I've known I was not “straight” all my life. I was sure I was gay around age 14. And it was challenging being young and gay - and black.
In those early years, when I was discovering myself and attempting to find people to relate to, seeking out in others something that is invisible to the eye, and complicated for oneself to even recognize, felt impossible.
Today, when it comes to LGBTQ visibility, it’s a lot more widespread. There are actors (Neil Patrick Harris comes to mind), major city council members (New York City’s James G. Van Bramer), musicians (Sam Smith is super vocal) and news anchors (hey, Anderson Cooper). It also seems to be a requirement now for new TV shows to include an LGBTQ character. There’s a bit of real representation. Almost.
Those examples are all great and inspiring and stuff, but in real life, where’s the prominent, influential, black LGBTQ figure? And even more inconspicuous, the prominent, influential, black LGBTQ couple?
A few days ago, I went to the world’s greatest resource for answers. Google.
I searched “famous gay couples” and here’s what sprung up in my browser:
Photo: Google (screenshot)
Wanda Sykes makes a cameo with her beautiful French wife, Olivia Lou (she jokes that she’s “a minority in her own home” that includes her 5-year-old white twins), but are you expecting me to believe that there aren’t ANY prominent, black gay couples?!
I’m not talking about the gay couples you see daily on social media sites (that’s too easy), but a preeminent public couple that mirrors a Jay Z and Beyoncé (or at least a John Legend and Chrissy Teigen) level of visibility and influence. A major black LGBTQ couple that isn’t caricatured, drama-filled or attention seeking, but authentic, settled and positively progressive.
Let me slow down and back up a bit.
You’re probably wondering why it matters? Who cares? Or maybe you’re even saying that a public figure’s relationship is really none of our business.
However, to not see gay black couples on major platforms in major mainstream media outlets is unrealistic. There has to be a few out there in upper echelons. I also believe that the representation of even just one would be a huge step forward in the LGBTQ community, and society as a whole.
Most of us operate on social constructs whether we care to admit it or not, and for the most part, it’s not necessarily a terrible thing (racism, or hate of any kind, is terrible though, but that’s another conversation). Social constructs are why most people aspire to attend college, live in monogamous relationships and also decide to get married (often in that order). But I can tell you first hand as a gay man, I have never had that.
A serious desire for marriage? I legally couldn’t jump the broom until a couple of years ago. A homemaking partner of a working, money-making man? That idea is unfathomable. A monogamous public relationship? How, when the idea of holding hands in open view still frightens many black gay men more than Lorena Bobbitt with a butcher knife? To see a major, public, black gay relationship would teach, inspire and strip away negative notions for many. Wouldn’t you agree that the positive image of Barack and Michelle Obama’s relationship has influenced the formation of many strong, loving, black heterosexual relationships? What if there was a black LGBTQ couple representing in a similar way?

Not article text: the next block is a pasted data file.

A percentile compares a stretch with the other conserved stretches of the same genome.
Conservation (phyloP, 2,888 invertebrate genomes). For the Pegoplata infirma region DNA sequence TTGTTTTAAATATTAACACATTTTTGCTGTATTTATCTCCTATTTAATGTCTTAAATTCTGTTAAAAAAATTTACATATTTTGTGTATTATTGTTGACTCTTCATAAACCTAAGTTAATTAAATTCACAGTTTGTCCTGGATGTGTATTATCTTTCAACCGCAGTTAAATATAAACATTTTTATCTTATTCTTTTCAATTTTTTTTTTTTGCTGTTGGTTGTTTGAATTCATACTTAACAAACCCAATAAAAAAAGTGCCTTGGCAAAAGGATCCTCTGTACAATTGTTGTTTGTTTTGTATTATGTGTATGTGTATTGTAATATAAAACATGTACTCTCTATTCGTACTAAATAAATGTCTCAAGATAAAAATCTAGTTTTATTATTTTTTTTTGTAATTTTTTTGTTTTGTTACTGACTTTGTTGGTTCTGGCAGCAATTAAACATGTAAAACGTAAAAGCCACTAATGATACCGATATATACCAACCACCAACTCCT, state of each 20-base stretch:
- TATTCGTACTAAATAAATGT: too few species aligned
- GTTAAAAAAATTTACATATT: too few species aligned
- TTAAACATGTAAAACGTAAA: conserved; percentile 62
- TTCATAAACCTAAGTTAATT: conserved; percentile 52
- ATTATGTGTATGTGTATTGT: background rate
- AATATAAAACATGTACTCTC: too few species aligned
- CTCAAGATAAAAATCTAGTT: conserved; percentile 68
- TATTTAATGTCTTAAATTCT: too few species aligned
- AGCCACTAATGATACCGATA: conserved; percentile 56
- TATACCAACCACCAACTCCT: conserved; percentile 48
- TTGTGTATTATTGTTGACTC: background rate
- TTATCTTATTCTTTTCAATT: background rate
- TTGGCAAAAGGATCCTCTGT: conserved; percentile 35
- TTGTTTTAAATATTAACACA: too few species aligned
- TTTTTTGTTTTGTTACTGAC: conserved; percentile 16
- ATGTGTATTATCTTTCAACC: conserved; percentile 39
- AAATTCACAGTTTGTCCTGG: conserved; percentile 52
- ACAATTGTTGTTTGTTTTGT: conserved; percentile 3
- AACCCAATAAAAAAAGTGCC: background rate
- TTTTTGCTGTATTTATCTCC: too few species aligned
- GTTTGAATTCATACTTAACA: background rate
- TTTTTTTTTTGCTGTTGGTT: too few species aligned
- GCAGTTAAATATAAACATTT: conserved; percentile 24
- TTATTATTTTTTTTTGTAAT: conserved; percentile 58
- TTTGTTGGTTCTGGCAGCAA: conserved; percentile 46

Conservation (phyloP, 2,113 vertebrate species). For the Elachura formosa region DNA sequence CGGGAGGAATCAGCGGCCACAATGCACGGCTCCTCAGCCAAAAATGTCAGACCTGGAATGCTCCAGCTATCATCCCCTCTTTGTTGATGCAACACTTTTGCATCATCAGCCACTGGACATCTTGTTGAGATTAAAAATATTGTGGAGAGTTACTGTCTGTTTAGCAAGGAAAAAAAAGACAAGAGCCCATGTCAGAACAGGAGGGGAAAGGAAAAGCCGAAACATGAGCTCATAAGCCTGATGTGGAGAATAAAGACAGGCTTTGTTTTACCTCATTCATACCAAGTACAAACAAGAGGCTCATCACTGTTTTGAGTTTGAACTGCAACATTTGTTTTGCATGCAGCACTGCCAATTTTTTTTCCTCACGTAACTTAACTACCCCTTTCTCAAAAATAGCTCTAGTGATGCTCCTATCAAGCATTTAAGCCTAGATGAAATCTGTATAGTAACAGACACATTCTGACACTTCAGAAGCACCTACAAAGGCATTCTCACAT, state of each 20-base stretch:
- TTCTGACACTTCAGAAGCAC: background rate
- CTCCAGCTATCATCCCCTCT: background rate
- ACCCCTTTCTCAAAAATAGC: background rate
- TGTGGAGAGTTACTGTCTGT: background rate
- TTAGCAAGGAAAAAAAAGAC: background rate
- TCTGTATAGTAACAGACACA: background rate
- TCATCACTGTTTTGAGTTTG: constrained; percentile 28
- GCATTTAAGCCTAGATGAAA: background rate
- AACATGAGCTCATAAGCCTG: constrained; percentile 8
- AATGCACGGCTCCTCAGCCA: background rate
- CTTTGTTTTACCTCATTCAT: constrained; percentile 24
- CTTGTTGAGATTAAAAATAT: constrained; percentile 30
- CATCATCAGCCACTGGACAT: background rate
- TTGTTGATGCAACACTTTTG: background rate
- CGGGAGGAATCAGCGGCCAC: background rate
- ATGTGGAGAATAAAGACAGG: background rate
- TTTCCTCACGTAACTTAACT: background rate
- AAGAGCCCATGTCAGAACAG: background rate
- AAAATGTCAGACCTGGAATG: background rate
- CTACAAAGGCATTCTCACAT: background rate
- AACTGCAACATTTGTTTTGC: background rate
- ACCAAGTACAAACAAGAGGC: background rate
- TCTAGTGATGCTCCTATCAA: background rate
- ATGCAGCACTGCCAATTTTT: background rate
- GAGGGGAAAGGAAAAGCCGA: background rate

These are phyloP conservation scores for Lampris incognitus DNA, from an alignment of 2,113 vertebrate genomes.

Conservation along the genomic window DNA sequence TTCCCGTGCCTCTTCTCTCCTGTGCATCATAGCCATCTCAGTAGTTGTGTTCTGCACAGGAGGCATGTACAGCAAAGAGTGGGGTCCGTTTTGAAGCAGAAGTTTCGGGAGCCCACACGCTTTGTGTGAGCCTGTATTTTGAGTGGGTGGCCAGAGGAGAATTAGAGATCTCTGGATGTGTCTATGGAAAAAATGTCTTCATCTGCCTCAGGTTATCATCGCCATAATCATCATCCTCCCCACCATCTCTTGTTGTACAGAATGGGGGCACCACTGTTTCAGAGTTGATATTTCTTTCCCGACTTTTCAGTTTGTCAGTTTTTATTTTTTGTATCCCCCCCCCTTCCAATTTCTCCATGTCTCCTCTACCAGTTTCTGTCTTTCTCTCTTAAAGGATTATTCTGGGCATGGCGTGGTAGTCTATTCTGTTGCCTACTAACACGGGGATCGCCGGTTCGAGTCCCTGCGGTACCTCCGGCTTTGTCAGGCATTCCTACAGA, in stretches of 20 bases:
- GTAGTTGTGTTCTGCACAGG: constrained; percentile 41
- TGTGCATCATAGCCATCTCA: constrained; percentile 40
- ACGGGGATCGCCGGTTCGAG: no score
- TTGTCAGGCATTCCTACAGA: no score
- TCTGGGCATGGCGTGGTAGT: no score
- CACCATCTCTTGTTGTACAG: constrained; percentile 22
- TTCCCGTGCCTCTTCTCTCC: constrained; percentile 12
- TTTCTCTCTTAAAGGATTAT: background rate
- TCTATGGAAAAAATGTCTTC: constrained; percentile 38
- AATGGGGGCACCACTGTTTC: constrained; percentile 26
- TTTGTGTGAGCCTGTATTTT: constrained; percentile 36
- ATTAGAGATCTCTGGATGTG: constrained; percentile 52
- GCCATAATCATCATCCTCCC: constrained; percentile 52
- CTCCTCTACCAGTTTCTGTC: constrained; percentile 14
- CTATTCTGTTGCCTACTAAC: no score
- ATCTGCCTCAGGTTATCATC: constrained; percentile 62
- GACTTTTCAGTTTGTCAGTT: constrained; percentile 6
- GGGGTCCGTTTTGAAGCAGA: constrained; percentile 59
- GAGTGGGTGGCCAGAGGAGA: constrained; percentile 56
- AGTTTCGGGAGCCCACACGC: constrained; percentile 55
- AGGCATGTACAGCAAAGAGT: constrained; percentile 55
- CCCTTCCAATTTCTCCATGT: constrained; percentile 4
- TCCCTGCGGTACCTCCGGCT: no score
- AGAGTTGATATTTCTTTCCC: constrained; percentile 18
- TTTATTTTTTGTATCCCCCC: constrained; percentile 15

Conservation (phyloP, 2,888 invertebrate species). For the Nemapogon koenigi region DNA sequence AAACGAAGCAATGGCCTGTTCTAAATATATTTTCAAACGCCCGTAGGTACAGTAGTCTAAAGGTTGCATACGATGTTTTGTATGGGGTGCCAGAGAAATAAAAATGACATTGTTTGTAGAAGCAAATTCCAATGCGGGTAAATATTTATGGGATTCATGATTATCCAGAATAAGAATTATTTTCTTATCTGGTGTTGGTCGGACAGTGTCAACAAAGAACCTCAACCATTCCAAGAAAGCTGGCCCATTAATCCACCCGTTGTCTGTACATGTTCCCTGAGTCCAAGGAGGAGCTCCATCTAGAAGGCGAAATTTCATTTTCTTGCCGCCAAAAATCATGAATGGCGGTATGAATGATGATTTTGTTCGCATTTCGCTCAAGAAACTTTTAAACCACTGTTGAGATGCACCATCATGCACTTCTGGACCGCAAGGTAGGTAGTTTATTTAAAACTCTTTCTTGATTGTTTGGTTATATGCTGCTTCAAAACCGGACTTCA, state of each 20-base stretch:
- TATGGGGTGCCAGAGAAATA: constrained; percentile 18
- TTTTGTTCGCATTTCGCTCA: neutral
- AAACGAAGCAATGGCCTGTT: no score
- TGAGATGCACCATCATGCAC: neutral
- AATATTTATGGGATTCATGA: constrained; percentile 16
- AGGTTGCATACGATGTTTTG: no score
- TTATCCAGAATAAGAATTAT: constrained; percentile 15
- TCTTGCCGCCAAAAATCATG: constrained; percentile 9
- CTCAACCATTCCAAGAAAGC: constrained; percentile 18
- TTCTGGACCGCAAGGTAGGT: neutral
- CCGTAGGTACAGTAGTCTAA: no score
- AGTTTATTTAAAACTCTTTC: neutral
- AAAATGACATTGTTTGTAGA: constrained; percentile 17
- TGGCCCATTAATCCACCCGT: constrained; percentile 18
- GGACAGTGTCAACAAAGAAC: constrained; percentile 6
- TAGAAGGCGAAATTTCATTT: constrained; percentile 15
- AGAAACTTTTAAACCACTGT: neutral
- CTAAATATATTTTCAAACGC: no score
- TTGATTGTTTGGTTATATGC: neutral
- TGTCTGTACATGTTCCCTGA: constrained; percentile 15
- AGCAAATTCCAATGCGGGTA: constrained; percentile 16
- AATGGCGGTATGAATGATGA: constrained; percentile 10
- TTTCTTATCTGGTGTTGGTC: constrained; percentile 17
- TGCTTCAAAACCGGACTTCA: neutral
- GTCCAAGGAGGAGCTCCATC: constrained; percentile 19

Photo: Pete Souza—The White House
Why aren’t there any visible major, black LGBTQ partnerships? The African American community could partially be the blame...
In 2012 when Frank Ocean (sort of) came out, there was a lot of love shown (some might even say that the revelation made him more popular than he already was), but everyone wasn’t with it. More recently, upon releasing his sophomore album Blonde (a full four years after his initial coming out), he still experienced lots of homophobic hate, with plenty of it coming from our own black community.
And in an excerpt from a 2011 New York Times piece, CNN News anchor, Don Lemon, undeviatingly expressed his fear of being a black man and coming out:
“It’s quite different for an African-American male,” [Lemon] said. “It’s about the worst thing you can be in black culture. You’re taught you have to be a man; you have to be masculine. In the black community they think you can pray the gay away.” He said he believed the negative reaction to male homosexuality had to do with the history of discrimination that still affects many black Americans, as well as the attitudes of some black women.
We can point to religion, the push for black men to portray a macho position, or a “standard” he must uphold for the black community, but whatever the case, when your own shuns and ridicules you for living in your truth, why would one take it further and expose their black love to it as well? Sounds like double trouble, and who wants to live through that on a daily basis?
We can’t deny that public figures are powerful emblems that have shaped how we lived and viewed the world for generations. Gay public figures are finally adding to that. We now need to see important, real, black LGBTQ couples to normalize a view of love that totally exists, but is less than barely regarded.
I returned to Google that night some days ago to do a “hetero" version of the search I performed earlier (simply “famous couples” this time).
Here’s what I found:
Photo: Google (screenshot)
Yes. Just a few sprinkles of major, public, black straight love, but unlike its gay counterpart, at least it’s there.